Mission Utility Trailers
Welcome to Mission Utility Trailers. We aim to build single- and double-axle
utility trailers just a little bit better than the other guys.
Some examples of quality measures we take are:
- The jack on the tongue is braced on the bottom, instead of just being bolted
on. How many trailers have you seen with bent jacks on them?
- The bottom of the coupler is flush with the tongue, so that nothing sticks
down to hit your bumper and artificially limit your turning angle.
- The ramp supports are well made. They are the usual 1" angle iron, but are
fully supported over their entire length by a 1/2" solid burglar bar
underneath instead of by a couple of little tabs of angle iron here and
- The top rails are made of angle iron instead of round pipes. Most people
think that when they buy a trailer with pipes for rails, they are getting a
better trailer, but they can't see how thin and cheap those pipes often are
until they drop something on them and dent them. Also, pipes, properly
used, will prevent a trailer from twisting, but using pipes for top rails
often makes the welds between them and the verticals crack. Better to use
angle iron and know what you're dealing with.
- I want to have a vertical support above the axle mount in between the
wheels, to spread the load more evenly, so I usually skip the fender
backing plate. I figure that if the trailer is going to be used for the
sort of material that might damage the tires, some small pieces of wood can
be laid or bolted against the side rails.
- The frame and wooden flooring are painted before assembly. Many manufacturers
assemble the trailer first, and then paint only what is exposed!
The fenders are bolted on so that they may be painted or replaced easily
when they are old or damaged. Note how the 1/8" gap between the fender and
the frame helps prevent the accumulation of dirt and water, which cause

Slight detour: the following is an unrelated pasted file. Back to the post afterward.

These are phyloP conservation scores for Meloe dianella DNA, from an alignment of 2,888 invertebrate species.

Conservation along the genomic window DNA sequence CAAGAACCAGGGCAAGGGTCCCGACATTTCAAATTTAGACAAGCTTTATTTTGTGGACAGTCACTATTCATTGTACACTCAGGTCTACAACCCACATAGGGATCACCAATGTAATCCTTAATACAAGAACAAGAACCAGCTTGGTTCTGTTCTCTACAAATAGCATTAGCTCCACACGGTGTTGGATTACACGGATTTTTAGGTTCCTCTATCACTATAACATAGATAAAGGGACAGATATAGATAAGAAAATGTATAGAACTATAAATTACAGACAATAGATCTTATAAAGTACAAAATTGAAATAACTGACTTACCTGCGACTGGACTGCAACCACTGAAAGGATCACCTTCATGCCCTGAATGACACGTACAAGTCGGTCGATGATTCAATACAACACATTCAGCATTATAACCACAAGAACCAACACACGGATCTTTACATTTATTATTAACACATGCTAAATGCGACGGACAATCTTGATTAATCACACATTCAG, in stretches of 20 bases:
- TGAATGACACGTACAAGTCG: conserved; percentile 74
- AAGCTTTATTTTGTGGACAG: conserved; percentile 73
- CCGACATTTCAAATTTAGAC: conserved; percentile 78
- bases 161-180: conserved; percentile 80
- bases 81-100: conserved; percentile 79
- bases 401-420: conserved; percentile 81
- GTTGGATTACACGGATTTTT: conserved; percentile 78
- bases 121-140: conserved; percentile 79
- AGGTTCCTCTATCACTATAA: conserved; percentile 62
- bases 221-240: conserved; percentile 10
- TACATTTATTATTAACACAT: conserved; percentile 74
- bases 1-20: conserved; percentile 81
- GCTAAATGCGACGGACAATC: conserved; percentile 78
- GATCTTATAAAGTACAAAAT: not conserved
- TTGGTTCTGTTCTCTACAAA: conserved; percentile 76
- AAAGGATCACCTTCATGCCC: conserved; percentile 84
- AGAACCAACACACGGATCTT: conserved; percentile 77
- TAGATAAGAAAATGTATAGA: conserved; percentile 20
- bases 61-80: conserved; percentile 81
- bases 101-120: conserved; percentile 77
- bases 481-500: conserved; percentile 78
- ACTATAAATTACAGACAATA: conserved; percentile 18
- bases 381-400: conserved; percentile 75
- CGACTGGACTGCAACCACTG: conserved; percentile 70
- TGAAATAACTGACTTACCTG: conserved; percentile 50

rusting and aging.
The jack is bolted on for easy replacement, and has a support on the bottom
to keep it from bending. The foot is a real one, bolted on, instead of a
welded-on piece of angle iron which will make the jack difficult to replace.
The wiring harness is also protected from damage by the safety chains, since
it runs through holes in front of the chain area.
The wooden flooring is bolted on instead of held down by welded-on angle
irons on the ends. This facilitates the repainting or replacement of individual
planks, should this ever be necessary.
The entire trailer is built with an eye toward reducing any accumulations of
dirt and water. For example, the planks are spaced roughly 3/8" apart to
keep the trailer's floor cleaner.
It is legal in Texas to tow one trailer behind another, with an overall
length limit of 65 feet for the truck + both trailers. I often find it
useful to do this, so some trailers are equipped with a reversible ball
mount made of 1/4" or 5/16" thick angle iron on the rear of the trailer.
Two 5/8" bolts attach the mount to the trailer frame, and the mount
includes safety chain loops.
Here is an 8' box trailer towed behind a 16' utility trailer.
Here are some pictures of the ramps I build. There is a 3' long ramp made
with 3" channel iron and a 4' long ramp made with 4" channel iron. The long
one is getting a little heavy to pick up, but by God it will hold anything
the trailers will. In any case, both types of ramps are very sturdy.
Here are a couple of views of the 8' long trailer. This one is 5.5' wide,
with a 1-ton axle. It shares many of the above features of its 16' bretheren.
You can see that the fenders are bolted on for this trailer, too. There is
also a view of the tongue and coupler, with the associated safety chains and
wiring harness. The coupler is mounted on the tongue so that the bottom is
flat; whem you make tight turns, the tongue doesn't stick down and hit your
bumper and damage something.
You are welcome to email me at firstname.lastname@example.org